In 1940 the British attacked the Italians in North Africa and the Germans had to come to their rescue. For a long time it looked as if the German commander Rommel would win, but in October 1942, British Field Marshall Bernard Montgomery, commander of the 8th Army in North Africa, defeated him at El Alamein in Egypt. By then the United States was in the war, thanks to the Japanese attack on Pearl Harbor in 1941. The Japanese also attacked British possessions in Asia. They took Hong Kong and Burma, and in 1942, they took the great British island fortress of Singapore. That was bad enough, but what made it worse was that there wasn’t even a battle for it. The Japanese attacked from behind, and with water supplies running low, General Percival just surrendered. The image of the mighty British Empire had been shattered.

Boats and bombers

Churchill said the only thing in the war that really worried him was the U boats which were sinking thousands of tons of shipping and threatening to cut off Britain’s food supplies. The British used convoys and underwater radar known as ASDIC, but the best weapon was information. To get it, they set up a secret listening centre at Bletchley Park in Buckinghamshire where the British were able to tap into the Germans’ secret codes. But not always, and for several crucial months, the British had to fight “blind”. Not until the Americans brought in long-range bombers that could cover the whole Atlantic were the Allies able to turn the tables on the U-boats.

The only way the British could take the war to the Germans was by bombing. At first the Germans just shot British bombers down, but once the United States was in the war, the Allies were able to bomb round the clock, the Americans by day and the British by night. The Germans had bombed Britain hard, but the British retaliation was far worse. Whole cities were flattened in terrible firestorms, and Britons began to question whether it was right. The worst case was Dresden, which was destroyed in a terrible raid in February 1945, even though it wasn’t a major military target.

You could argue that bombing was necessary. It kept up the pressure on Germany, disrupted its industry, and kept men and guns pinned down, which might otherwise have been used against the Russians (and let’s be quite clear about this: It was the Russian front that won the war for the Allies). On the other hand, people have argued that this sort of bombing was nothing more than murder and a war crime itself.

D-Day - Fighting on the beaches

By 1944, Britain was a vast armed camp, and on 6 June 1944, D-Day, the British, Canadians, and Americans launched the biggest invasion in history on the beaches of Normandy. The invasion nearly came to grief on Omaha Beach, but in the end, the Allies were able to fight their way ashore. Meanwhile the Russians were closing in on Germany from the east. The British came up with a plan to cross the Rhine and dash ahead to Berlin before the Russians got there, but the plan went wrong when the British landed on top of a German panzer division at Arnhem in Holland. Instead, US Supreme Commander General Eisenhower insisted on advancing more slowly, and the western Allies finally met up with the Russians in the spring of 1945.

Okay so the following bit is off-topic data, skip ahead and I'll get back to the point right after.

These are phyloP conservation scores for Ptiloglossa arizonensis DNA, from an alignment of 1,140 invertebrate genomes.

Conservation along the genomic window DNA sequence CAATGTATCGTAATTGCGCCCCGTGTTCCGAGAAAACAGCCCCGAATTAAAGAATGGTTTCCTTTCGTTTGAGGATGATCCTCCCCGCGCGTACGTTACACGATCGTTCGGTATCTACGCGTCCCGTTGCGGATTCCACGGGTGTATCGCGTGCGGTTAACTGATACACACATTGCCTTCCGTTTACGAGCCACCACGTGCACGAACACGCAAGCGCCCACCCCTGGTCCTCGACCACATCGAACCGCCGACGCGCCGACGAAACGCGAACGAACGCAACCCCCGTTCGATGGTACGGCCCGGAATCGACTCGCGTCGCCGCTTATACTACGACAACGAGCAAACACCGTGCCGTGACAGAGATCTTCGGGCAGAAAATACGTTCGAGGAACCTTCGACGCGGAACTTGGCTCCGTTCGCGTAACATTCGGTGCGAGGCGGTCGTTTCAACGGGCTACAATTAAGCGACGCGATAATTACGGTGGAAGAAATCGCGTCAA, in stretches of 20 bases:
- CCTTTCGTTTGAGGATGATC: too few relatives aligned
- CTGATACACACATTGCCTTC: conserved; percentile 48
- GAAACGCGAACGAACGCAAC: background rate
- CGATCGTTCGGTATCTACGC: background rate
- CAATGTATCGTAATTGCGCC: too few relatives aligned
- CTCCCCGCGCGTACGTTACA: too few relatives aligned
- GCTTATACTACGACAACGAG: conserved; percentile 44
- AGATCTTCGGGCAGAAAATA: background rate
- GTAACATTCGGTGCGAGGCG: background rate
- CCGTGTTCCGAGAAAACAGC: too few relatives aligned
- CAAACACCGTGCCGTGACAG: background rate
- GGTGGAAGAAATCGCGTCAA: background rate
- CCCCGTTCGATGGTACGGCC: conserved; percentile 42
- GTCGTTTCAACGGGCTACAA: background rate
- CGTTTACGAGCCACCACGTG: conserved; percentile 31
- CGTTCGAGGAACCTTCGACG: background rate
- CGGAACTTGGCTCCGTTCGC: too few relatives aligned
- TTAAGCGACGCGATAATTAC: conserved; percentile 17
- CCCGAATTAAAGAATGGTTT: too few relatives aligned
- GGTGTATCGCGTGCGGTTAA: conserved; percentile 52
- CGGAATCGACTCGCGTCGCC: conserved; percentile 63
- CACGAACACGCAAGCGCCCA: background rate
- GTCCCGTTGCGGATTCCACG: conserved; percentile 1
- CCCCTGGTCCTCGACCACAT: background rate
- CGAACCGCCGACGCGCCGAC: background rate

In February 1945, Churchill, Stalin, and Roosevelt met up at Yalta in the Crimea to discuss the final defeat of Hitler and to decide who would get what during the postwar occupation, what would happen to the liberated states in Eastern Europe, and more.

The war with Germany ends

The war with Germany ended on May 8, 1945 - V-E Day (for “Victory in Europe”). During the Yalta Conference (see the preceding section) the Allies had decided to hold a war-crimes trials of the leading Nazis. Following the defeat of Germany these trials were held in the old courtroom at Nuremberg, about the only public building still standing. But while the Allies were working together to convict the Nazis, elsewhere the alliance was falling apart at the seams. When the Big Three next met, at Potsdam, in the summer of 1945 just outside Berlin, there were serious arguments: the Cold War was about to begin.

The war with Japan continues

There was still the war with Japan to win, don’t forget. The British fought a long war in the jungles of Burma and India, but their soldiers called themselves the “forgotten army” because no-one seemed to take any notice. Specially trained British, Chinese and American Chindit units landed behind Japanese lines, blew up bridges, ambushed patrols, and generally created havoc. In 1944, when the Japanese invaded India, the British and Indians defeated them at the battle of Imphal. So this part of the war ended with one last great Imperial battle: The future was going to be very different.

(Don’t forget you can find out a lot more about the war in World War II For Dummies).